Midlands Health Network has worked with primary health care professionals (including GPs, nurses, practice managers, pharmacy and NGO staff) and specialist clinical leaders, district health board managers, and expert advisors to design the new Integrated family health centre model of care. It is designed to create a better patient experience and proactively place patients and their needs at the centre of the service. The result will be a more comprehensive and cohesive heath system that makes the best use of available funding and time. Health care will be more proactive, responsive and effective, with members of the general practice teams being given the time and information they need to provide the best possible care. Patient engagement and trust in their general practice team will increase. Clinical outcomes for the population as a whole will improve. Acute demand for specialist (hospital) services will reduce, as peopleâs health needs are dealt with more effectively at the primary health care level.
The Patient Access Centre (PAC) is one of the key strategies underpinning the integrated family health centre model of care. It provides first-line triage to ensure patients who need a face-to-face consultation are scheduled for one; first call resolution for telephone calls made to integrated family health centres; follow-up of people who do not attend appointments; and escalation of issues and concerns. The role of the PAC will grow to further streamline the patient experience and help manage unplanned demand for services. Midlands Health Network plans to take the PAC region-wide to optimise not only access to services for all Midlands Health Network patients, but also to make more efficient use of health sector resources.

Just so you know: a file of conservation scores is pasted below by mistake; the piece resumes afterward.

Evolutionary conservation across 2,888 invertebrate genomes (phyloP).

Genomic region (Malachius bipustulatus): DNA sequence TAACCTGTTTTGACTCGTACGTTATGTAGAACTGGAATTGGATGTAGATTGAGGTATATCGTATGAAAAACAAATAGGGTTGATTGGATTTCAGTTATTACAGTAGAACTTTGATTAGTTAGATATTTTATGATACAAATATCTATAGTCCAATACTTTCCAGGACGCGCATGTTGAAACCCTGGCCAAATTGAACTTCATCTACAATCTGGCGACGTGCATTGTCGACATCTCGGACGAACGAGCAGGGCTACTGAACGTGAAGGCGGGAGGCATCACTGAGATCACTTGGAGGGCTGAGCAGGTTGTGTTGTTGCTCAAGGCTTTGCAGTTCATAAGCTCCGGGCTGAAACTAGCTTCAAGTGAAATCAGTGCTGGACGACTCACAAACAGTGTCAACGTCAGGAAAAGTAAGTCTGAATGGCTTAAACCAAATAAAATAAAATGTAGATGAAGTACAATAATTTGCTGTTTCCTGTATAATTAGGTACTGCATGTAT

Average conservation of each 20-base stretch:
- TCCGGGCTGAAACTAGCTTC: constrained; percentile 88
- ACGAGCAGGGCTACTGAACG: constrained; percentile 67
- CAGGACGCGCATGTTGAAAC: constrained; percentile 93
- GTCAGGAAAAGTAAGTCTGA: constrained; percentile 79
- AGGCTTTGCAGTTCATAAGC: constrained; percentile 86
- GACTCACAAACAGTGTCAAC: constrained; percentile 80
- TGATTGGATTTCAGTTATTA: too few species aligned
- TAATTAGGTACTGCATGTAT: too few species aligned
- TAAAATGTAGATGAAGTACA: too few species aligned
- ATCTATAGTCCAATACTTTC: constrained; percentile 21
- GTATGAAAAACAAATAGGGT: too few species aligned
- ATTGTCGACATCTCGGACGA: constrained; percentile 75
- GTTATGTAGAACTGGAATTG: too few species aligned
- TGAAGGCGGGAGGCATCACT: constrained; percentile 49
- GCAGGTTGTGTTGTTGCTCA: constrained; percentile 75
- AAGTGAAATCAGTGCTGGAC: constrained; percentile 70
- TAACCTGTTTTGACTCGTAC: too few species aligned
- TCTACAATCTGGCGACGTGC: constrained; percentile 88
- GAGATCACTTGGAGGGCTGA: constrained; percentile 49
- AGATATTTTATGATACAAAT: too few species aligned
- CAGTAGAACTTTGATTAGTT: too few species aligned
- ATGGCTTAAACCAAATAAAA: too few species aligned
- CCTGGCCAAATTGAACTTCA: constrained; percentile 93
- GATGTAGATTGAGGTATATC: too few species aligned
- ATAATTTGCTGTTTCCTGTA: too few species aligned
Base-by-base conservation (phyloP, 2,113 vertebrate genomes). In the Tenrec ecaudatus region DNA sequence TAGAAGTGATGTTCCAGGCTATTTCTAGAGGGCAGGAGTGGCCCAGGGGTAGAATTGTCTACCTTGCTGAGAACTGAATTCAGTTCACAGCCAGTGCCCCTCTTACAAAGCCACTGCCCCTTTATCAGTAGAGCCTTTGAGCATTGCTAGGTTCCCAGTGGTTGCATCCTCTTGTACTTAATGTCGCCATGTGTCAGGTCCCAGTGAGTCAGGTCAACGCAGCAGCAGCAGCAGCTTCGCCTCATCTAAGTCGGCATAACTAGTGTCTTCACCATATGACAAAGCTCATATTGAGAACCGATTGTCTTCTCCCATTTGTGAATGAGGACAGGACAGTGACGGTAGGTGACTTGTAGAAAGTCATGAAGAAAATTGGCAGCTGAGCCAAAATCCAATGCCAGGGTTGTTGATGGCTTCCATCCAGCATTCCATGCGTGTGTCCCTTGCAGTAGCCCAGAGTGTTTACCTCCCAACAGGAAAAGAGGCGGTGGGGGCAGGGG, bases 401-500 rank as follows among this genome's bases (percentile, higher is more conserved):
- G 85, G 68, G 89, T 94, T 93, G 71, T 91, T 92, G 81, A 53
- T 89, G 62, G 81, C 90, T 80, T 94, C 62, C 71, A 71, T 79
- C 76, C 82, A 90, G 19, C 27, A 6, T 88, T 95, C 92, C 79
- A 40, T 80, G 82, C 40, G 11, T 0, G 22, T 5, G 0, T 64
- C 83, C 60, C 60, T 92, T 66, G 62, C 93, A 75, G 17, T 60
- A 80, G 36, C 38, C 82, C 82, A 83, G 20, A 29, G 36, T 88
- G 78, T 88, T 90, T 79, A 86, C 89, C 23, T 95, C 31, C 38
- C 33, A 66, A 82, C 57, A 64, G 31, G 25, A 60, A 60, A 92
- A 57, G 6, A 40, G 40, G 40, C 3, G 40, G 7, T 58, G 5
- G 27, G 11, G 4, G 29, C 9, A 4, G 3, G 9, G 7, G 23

Clinically-led, dedicated Service Level Alliance Teams (SLATs) were established to identify gaps in provision of care in key areas of priority. Over 100 health care professionals have been involved in this work. The areas under review are cardiovascular disease, child and youth health, diabetes, mental health, primary care nursing, regional access criteria for primary referred radiology, smoking cessation and older people. Each dedicated team is developing new ways to redesign current services so patients have access to proactive screening, timely assessment and treatment based on best practice guidelines, which also will help to achieve national health target.
Midlands Health Network has started a process of locality planning, which will future proof primary care and ensure it has the capacity to meet the future needs of our communities. The process fits with the Governmentâs âBetter, Sooner, More Convenientâ primary care strategy and is supported by the Midlands District Health Boards. Locality planning will look at the dynamics that impact on health care provision in our communities, for example population size, changing health needs in an area, current service configuration and an ageing workforce. Locality planning is already underway in South Taranaki and Hamilton. Over time, every part of Midlands Health Network will be supported.
Midlands Health Network is working with the University of Waikatoâs Faculty of Education to research the literacy needs of patients and health professionals in primary care. The Health Literacy Project aims to develop guidelines and best practice measures that ensure patients understand their health care needs and can self-manage their health journey, and to support health professionals to interact more effectively with patients. Researchers are exploring the patient journey within primary care, which will focus on capturing the âpatient voiceâ across Midlands Health Network.
Midlands Health Network QualityOne builds on the quality improvements achieved in previous years by Pinnacle Incorporated and Taranaki Primary Health Provider Incorporated, two general practitioner networks in Midlands that support and develop professional and quality aspects of primary health care through general practice. Midlands Health Network QualityOne has nine goals that focus on clinical performance for child immunisations, influenza vaccination, cervical screening, disease coding, diabetes annual review, cardiovascular risk assessment and management, smoking cessation, maintaining practice accreditation standards and harm reduction. All goals ensure that equity of health outcomes remains important in the quality of health care, and emphasis is placed on addressing our high needs populations.